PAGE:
But, I was polite. I pointed to the address and said, ok. No one lives here. Thank you for your help. That’s all we needed to know.
And then I crossed the street. Cue ominous music.
The next case had a note that said the address was behind a front house. I had already walked down driveways and gone through gates in search of addresses. So, I walked down the driveway and saw a carport with a garage that had a second story. Figuring that was the address, I walked through an open gate down a wide driveway to the side of the front house. In the garage a man sat at a work bench, talking on the phone. I waved and flashed my badge.
The man got off the phone and asked what I was doing there. He spoke Spanish. I told him in Spanish that I was with the U.S. Census Bureau, and I was looking for the address. I pointed to the room above the garage and asked if that was the address.
He said no, and that I should get off his property. He switched to English and started yelling. I was in his yard. There was no other address. I had no right coming into his yard. He said he had big dogs in his house that he was going to let out to get me.
I tried to apologize, but he wasn’t having it. I left in a hurry.
I texted my CFS. I told her about the church lady and the crazy guy with dogs. I recommended those addresses be taken off the case list. She told me not to indicate any danger or anything like that. I told her the guy threatened me harm. Didn’t that count as a “dangerous” address? Nope. I wrote in the case notes that the man was dangerous and other enumerators should not go to the back house. Fuck it. I didn’t want another person to have to encounter that.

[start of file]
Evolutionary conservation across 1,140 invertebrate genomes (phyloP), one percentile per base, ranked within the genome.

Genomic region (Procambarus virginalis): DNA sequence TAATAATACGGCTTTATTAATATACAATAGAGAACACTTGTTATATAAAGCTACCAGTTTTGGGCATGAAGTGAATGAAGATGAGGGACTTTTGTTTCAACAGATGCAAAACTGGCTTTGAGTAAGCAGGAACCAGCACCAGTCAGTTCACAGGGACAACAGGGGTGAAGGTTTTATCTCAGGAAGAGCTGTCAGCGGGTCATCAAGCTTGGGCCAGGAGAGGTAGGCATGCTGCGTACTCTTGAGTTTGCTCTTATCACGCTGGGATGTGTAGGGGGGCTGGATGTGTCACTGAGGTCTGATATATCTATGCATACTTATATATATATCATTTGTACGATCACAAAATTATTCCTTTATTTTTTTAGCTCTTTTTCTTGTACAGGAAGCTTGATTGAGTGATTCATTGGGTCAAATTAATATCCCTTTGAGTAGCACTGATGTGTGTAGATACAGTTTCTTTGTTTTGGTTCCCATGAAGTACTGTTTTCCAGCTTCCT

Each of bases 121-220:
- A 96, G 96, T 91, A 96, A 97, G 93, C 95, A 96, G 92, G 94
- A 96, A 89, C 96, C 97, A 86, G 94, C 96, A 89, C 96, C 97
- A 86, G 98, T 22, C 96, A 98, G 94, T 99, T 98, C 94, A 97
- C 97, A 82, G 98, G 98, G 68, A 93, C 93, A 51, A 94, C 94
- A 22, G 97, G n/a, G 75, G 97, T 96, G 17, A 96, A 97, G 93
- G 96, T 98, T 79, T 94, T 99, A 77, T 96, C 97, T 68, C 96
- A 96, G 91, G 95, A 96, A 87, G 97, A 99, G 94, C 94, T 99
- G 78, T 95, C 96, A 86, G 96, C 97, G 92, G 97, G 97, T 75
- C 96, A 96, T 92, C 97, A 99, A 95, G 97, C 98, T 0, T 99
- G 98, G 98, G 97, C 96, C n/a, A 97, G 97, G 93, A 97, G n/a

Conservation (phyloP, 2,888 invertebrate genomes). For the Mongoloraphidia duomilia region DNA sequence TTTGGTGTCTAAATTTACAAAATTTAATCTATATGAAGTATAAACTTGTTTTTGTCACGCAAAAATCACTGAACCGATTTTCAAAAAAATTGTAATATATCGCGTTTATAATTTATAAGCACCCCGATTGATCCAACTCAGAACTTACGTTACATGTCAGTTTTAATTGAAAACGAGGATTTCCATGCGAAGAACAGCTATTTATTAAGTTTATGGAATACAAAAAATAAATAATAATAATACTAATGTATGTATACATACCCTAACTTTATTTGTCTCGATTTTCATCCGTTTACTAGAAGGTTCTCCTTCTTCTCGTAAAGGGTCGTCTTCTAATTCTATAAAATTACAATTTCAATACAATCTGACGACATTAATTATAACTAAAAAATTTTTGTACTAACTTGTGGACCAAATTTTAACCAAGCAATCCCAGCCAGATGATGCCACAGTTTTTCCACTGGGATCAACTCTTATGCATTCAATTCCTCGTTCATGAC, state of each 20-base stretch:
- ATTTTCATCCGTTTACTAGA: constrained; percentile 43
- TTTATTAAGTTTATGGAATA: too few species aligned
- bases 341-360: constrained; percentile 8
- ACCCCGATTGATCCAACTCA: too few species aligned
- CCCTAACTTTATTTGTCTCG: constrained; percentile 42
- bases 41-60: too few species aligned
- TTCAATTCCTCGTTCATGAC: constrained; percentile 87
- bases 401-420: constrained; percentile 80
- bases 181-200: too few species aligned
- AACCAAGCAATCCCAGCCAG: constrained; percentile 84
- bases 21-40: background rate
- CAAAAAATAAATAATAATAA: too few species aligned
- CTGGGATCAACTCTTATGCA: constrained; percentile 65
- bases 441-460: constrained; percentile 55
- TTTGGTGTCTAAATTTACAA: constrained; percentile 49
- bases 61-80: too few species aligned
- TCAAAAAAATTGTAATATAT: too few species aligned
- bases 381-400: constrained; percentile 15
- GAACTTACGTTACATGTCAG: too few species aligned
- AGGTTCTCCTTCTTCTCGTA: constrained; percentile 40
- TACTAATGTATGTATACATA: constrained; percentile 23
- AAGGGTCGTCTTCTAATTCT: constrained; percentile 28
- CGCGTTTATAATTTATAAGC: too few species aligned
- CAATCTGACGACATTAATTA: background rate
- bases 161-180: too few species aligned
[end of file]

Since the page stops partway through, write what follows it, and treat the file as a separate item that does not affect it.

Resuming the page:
This goes back to the training. They tell us it’s completely lawful for us, as federal employees doing census work, to enter a person’s property. What they don’t tell us is that most people either don’t know that, or they don’t care that it’s lawful. We are simply evil trespassers. We end up being on the front lines in a battle of crucial information gathering, and they give us mixed messages. They tell us that our safety is the most important thing to them, BUT if you can find a way to get the information, we need you to do that, however you can. Use your best instincts if you sense danger, BUT it can’t hurt to be creative and try.
My CFS said she was sorry I had a tough morning. I got the sense she had no idea what I had experienced. Most of us middle class Pasadena residents go through life without being threatened with death. I found the experience to be quite unnerving. My hands shook for the rest of the day.
At the end of that day, I found myself outside of another big apartment building with a security gate. Inside were around 15 cases that had not been attempted. Ripe fruit, if I could only get in. I stood outside the gate, trying to see how the phone system worked when a car pulled up and a guy got out with a bag that said, “Jamba Juice.” He was a Postmates delivery guy. It was still way over 100 degrees out, and he left the bag on the ground and texted the person it was for. A man came out to get the smoothies, and I was in. I talked to him, and he was on my list. I completed 6 or 7 interviews in that complex to finish the day.
The last one was done in Spanish. The woman said she knew about the census, and she was glad to fill out the survey with me. She saw me standing there in partial sunlight, sweating profusely. My mask was soaked through with sweat. My hydration pack was empty. At the end of the interview, she told me to wait a moment and disappeared back into her apartment. My heart sank. Was she bailing at the last minute? She returned with an ice cold can of Perrier. She handed it to me through her screen door, winked, and smiled.
Normally, I would politely refuse a drink in that situation. The pandemic makes it even more certain that I would not accept a drink from a stranger. But, on that day, in that heat, with my soul in tatters, that woman offered me more than a drink. That simple act of kindness gave me back some of my humanity. I thanked her profusely. After we said goodbye, I sat down in the courtyard and sucked down the entire can. My hands stopped shaking.
I drive past that complex often. I think of that woman’s kindness and hope I can someday repay it.
To be continued...